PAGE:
The ABC's of sun protection - - The News for South Mississippi

The ABC's of sun protection


By Karen Abernathy – bio | email

GULFPORT, MS (WLOX) - Skin cancer is on the rise, especially among young people. That's important to keep in mind as South Mississippians are spending more time outdoors this time of year. It is a good time to remind people about the dangers of the sun's damaging rays on our skin, which is really an issue year round on the Gulf Coast.

Gulfport dermatologist Jacqueline Sasaki, M.D. takes every skin check up very seriously, no matter what age her patient is.

"Much of the damage is by age 18," Sasaki said. "One or two blistering sunburns before that, increases your risk of melanoma dramatically."

Melanoma is the most dangerous and potentially deadly form of skin cancer. And it is preventable in most cases, if people use what Dr. Sasaki calls the ABC's of skin protection, starting with A for avoid. 

"Avoiding the most dangerous hours of the day, 10 to 4, when ultraviolet rays are most damaging."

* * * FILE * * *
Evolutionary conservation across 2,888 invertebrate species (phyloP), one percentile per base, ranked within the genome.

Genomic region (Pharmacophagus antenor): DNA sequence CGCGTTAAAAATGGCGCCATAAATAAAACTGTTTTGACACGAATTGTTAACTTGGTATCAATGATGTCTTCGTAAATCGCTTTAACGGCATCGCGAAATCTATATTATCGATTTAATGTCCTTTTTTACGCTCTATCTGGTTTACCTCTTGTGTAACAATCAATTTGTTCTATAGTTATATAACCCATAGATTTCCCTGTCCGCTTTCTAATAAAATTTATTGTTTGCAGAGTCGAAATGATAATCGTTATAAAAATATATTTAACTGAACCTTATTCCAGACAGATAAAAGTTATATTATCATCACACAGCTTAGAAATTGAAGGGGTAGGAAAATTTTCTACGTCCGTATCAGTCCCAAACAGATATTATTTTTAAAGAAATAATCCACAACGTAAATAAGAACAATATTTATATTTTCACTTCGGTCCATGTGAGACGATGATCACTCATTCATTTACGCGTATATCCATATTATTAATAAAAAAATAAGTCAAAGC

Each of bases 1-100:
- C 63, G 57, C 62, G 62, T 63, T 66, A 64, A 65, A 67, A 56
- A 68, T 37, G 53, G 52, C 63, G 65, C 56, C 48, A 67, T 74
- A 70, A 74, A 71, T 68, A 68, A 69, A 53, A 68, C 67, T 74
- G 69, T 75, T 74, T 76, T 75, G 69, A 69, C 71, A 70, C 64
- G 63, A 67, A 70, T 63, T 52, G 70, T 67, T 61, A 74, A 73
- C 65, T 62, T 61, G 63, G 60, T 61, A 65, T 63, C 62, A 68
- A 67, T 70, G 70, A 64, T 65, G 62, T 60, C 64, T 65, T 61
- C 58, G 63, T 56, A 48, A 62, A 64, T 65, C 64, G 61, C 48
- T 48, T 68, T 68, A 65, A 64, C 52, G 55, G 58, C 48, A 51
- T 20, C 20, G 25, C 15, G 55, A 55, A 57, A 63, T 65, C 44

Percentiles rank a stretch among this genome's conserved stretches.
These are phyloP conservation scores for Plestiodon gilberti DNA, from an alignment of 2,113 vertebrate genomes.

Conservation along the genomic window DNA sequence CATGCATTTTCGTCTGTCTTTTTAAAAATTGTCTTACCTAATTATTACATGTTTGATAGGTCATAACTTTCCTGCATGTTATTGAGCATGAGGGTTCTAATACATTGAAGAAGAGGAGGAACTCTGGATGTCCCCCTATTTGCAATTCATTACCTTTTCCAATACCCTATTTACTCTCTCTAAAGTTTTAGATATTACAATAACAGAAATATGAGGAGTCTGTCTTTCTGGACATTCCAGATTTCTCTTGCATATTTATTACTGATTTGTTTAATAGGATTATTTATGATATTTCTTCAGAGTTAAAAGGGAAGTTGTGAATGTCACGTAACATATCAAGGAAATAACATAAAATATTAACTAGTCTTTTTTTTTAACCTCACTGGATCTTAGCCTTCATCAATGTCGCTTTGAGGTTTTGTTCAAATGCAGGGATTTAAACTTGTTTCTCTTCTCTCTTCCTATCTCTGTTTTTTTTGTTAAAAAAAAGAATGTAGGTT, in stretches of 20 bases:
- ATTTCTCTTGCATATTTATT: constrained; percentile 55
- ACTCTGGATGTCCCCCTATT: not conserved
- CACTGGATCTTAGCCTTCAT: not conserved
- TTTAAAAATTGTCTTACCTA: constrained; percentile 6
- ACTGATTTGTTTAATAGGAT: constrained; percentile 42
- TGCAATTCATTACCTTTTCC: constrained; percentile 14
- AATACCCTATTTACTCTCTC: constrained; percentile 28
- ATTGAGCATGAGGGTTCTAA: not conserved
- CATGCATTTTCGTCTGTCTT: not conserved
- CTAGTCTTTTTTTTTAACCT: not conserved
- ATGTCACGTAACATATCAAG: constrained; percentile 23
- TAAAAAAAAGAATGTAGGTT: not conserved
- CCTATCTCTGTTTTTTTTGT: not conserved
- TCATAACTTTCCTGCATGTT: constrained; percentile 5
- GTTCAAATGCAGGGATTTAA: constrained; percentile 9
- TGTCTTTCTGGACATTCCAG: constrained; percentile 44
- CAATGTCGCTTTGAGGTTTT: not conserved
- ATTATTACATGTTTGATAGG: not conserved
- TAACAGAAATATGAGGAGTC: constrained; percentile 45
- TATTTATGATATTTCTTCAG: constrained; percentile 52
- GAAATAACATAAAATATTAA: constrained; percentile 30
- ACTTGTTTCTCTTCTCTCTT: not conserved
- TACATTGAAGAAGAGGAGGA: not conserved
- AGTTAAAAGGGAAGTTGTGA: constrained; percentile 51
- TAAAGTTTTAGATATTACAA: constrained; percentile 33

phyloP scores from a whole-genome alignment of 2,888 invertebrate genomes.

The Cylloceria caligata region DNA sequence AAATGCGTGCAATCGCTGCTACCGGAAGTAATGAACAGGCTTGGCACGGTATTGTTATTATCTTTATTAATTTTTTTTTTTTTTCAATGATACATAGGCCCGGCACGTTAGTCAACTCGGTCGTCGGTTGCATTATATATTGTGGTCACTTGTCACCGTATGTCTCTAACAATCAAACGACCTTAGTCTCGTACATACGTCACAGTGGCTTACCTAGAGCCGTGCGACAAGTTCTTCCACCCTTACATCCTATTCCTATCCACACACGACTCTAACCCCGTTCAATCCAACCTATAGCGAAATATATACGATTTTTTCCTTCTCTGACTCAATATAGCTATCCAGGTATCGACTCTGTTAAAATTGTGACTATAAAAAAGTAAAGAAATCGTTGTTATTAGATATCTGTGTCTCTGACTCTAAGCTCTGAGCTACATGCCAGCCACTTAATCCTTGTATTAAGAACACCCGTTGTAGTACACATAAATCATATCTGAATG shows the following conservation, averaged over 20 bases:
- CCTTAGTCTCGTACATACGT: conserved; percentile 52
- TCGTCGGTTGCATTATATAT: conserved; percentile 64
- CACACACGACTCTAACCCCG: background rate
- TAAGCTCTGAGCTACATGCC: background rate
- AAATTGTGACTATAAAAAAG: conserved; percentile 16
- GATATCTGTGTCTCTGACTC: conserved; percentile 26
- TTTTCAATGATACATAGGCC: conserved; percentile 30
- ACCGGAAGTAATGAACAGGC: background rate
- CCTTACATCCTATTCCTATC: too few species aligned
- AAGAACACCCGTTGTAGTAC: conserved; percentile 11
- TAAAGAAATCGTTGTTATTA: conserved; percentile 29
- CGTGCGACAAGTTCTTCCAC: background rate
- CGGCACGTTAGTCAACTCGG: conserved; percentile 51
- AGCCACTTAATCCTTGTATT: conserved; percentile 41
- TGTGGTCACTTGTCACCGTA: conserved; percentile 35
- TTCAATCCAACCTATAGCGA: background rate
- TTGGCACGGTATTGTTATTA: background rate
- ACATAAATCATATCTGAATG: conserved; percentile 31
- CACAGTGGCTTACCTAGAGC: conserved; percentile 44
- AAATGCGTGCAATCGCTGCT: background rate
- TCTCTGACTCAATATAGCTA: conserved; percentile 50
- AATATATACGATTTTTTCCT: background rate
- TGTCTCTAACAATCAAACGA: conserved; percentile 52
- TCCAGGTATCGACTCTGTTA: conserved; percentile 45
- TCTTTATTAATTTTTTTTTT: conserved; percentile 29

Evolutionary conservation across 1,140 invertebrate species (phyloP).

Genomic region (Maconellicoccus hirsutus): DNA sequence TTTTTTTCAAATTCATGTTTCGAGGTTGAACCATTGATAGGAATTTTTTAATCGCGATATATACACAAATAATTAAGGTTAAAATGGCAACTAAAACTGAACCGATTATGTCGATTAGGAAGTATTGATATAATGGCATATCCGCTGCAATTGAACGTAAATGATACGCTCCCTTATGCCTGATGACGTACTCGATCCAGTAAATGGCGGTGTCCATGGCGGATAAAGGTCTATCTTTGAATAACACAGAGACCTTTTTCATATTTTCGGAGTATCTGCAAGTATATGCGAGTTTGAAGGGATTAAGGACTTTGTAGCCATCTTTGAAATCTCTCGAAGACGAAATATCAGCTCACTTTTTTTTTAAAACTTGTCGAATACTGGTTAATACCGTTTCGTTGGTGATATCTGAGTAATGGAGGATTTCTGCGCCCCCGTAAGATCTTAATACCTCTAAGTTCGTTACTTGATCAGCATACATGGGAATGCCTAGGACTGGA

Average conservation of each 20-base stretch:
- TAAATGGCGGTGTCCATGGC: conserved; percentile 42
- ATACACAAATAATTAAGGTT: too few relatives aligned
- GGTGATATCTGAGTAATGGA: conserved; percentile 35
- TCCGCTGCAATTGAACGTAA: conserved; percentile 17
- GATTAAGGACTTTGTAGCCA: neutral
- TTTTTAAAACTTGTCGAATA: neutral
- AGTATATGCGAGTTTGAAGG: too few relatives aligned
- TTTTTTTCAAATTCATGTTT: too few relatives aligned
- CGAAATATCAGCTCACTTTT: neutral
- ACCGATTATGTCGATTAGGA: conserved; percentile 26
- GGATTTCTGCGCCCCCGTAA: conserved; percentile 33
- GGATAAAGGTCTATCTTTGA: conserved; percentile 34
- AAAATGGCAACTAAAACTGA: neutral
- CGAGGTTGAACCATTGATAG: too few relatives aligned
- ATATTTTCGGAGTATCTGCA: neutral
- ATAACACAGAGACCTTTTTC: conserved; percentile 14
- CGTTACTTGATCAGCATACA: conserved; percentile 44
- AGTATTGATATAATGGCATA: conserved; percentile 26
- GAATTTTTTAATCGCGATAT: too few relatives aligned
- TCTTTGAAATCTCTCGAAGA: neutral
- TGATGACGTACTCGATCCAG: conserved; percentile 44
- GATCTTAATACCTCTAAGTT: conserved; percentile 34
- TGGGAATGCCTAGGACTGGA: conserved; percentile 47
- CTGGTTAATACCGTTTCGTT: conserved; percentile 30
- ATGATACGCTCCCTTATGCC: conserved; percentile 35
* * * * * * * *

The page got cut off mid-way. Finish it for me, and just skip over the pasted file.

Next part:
B is for block, meaning that "You want to wear hats, sunglasses, and wear protective clothing whenever possible. And for areas you can't cover, wear the highest SPF, or sun protection factor, you can tolerate." 

Sasaki recommends an SPF of 70 when you're spending the day outdoors, and a minimum of SPF 30 for daily wear. 

C is for cover.  How much sunscreen does it take to cover an adult? 

"Apply a full shot glass on the entire body for an adult and a little less for a child."

Dr. Sasaki said if you have any spots, sores, or moles on your skin that are new, or have changed, you should have them evaluated by your physician.  It could save your life.  "Melanoma when caught early has a survival rate of over 90 percent".

And remember to start protecting your skin or your child's, early in life. 

"I think people take it seriously when they're older and wiser. Unfortunately young people need to take it most seriously because we know the cumulative effect of damage by age 25 is most dangerous for the most deadly type of skin cancer, melanoma."

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